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Soundin' Canaan: Music, Resistance, and Citizenship in African Canadian Poetry

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Title: Soundin' Canaan: Music, Resistance, and Citizenship in African Canadian Poetry
Author: Watkins, Paul
Department: School of English and Theatre Studies
Program: Literary Studies / Theatre Studies in English
Advisor: Heble, Ajay
Abstract: Idealistically, citizenship—like music—is not confined to any single space. Soundin’ Canaan (Canaan, as Canada was often referred to in spirituals during the Black migration to Canada) draws from a cross-fertilization of communicative techniques to examine how citizenship is explored by African Canadian poets’ resistive soundings. The dissertation investigates how many African Canadian poets draw from African American and pan-African musical forms (including blues, jazz, hip-hop, reggae, dub, and other improvisatory practices) in order to remap the concept of identity and citizenship within intercultural (or multicultural) spaces. I ask: what does Canadian citizenship sound like, particularly as voiced by African Canadian poets interested in a fluid citizenship that moves, like music, between local and global spaces? By looking at Canadian literature in a more global cross-cultural and interdisciplinary context and focusing, as Ajay Heble does in his article “Sounds of Change: Dissonance, History, and Cultural Listening,” on the values of dissonant histories “not in harmony” as a meaningful disturbance to knowledge production in Canada, my dissertation investigates poetic fluidity between African Canadian multimodal practices (particularly orality and music) and those of African Americans and the larger African diaspora. The Introduction outlines my methodologies, and sets the stage for the larger theoretical discussions pursued in Chapter One. Chapter Two establishes parameters for what defines a dub poem, converging around M. NourbeSe Philip’s Zong!. Chapter Three focuses on George Elliott Clarke’s musical dedications in Blue, Black, and Red. In Chapter Four I examine Dionne Brand’s Ossuaries, particularly the deconstructive jazz approach that Brand takes to remapping a historically marginalized, yet fluid community of resistance. Chapter Five focuses on Wayde Compton’s Performance Bond into which he incorporates hip-hop and turntable poetics. Chapter Six looks at hip-hop artist K’naan, whose song of global fraternity, “Wavin’ Flag,” was chosen as an anthem for the FIFA 2010 World Cup. The Outro (conclusion) brings the primary themes back into the mix, examining how citizenship, the self, and nationality are articulated in African Canadian poetry and literature through what I am terming “listening communities.”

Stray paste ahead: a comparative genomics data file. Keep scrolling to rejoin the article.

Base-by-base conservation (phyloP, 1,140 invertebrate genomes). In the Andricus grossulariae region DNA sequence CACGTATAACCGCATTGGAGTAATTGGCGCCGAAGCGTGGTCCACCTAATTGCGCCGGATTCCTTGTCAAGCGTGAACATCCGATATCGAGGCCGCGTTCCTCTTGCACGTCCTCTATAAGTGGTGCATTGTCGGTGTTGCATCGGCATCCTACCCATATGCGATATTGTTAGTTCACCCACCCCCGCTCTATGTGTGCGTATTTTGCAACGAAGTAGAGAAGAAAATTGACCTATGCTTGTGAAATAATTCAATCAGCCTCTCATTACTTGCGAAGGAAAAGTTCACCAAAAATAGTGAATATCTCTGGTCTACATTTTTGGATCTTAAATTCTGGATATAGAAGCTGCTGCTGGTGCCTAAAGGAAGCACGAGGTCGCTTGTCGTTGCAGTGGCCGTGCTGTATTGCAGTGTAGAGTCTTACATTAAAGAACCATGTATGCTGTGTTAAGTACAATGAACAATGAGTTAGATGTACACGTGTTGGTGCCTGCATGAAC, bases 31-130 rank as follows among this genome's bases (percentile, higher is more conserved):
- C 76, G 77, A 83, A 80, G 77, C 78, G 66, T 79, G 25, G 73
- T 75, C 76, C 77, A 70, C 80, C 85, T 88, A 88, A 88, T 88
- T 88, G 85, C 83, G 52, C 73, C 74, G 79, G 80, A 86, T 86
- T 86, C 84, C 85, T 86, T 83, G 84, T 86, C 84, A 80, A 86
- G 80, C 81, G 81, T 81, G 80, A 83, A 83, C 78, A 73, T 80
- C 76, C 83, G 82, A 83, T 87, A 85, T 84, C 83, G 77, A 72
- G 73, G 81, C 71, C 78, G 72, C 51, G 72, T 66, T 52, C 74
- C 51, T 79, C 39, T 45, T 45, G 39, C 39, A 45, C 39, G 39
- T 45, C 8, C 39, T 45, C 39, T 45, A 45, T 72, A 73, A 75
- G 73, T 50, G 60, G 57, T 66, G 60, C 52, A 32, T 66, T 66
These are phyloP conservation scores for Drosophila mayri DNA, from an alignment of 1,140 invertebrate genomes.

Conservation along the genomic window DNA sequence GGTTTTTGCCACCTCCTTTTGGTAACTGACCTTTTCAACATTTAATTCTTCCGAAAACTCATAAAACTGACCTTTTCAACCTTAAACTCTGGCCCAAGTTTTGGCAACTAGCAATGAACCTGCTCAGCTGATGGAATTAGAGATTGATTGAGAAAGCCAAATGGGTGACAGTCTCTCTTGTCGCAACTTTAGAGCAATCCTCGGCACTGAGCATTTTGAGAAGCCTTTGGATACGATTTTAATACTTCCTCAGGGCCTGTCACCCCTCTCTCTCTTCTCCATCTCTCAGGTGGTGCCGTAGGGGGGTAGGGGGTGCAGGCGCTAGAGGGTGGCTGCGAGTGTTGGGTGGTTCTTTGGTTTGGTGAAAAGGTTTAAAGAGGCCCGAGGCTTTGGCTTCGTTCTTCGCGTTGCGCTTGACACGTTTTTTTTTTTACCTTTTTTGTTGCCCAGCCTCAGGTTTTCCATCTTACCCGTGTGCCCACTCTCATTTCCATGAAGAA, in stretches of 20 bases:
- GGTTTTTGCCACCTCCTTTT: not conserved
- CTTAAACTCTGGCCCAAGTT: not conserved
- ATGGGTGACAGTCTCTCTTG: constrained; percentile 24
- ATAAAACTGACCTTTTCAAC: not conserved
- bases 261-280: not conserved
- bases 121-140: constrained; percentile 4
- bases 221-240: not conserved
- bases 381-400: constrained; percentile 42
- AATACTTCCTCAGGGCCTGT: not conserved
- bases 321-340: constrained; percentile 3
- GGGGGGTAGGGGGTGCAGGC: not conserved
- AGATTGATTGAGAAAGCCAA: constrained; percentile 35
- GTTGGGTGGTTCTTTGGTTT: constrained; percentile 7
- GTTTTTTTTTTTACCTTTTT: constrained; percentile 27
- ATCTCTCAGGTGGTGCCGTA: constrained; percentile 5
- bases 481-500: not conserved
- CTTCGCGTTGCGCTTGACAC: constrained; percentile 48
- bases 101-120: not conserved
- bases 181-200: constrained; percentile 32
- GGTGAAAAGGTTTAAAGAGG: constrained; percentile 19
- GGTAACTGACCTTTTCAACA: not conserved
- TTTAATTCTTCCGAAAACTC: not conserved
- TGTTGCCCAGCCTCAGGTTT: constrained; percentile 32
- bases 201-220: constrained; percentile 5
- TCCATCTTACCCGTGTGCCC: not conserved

URI: http://hdl.handle.net/10214/8936
Date: 2015-06-29


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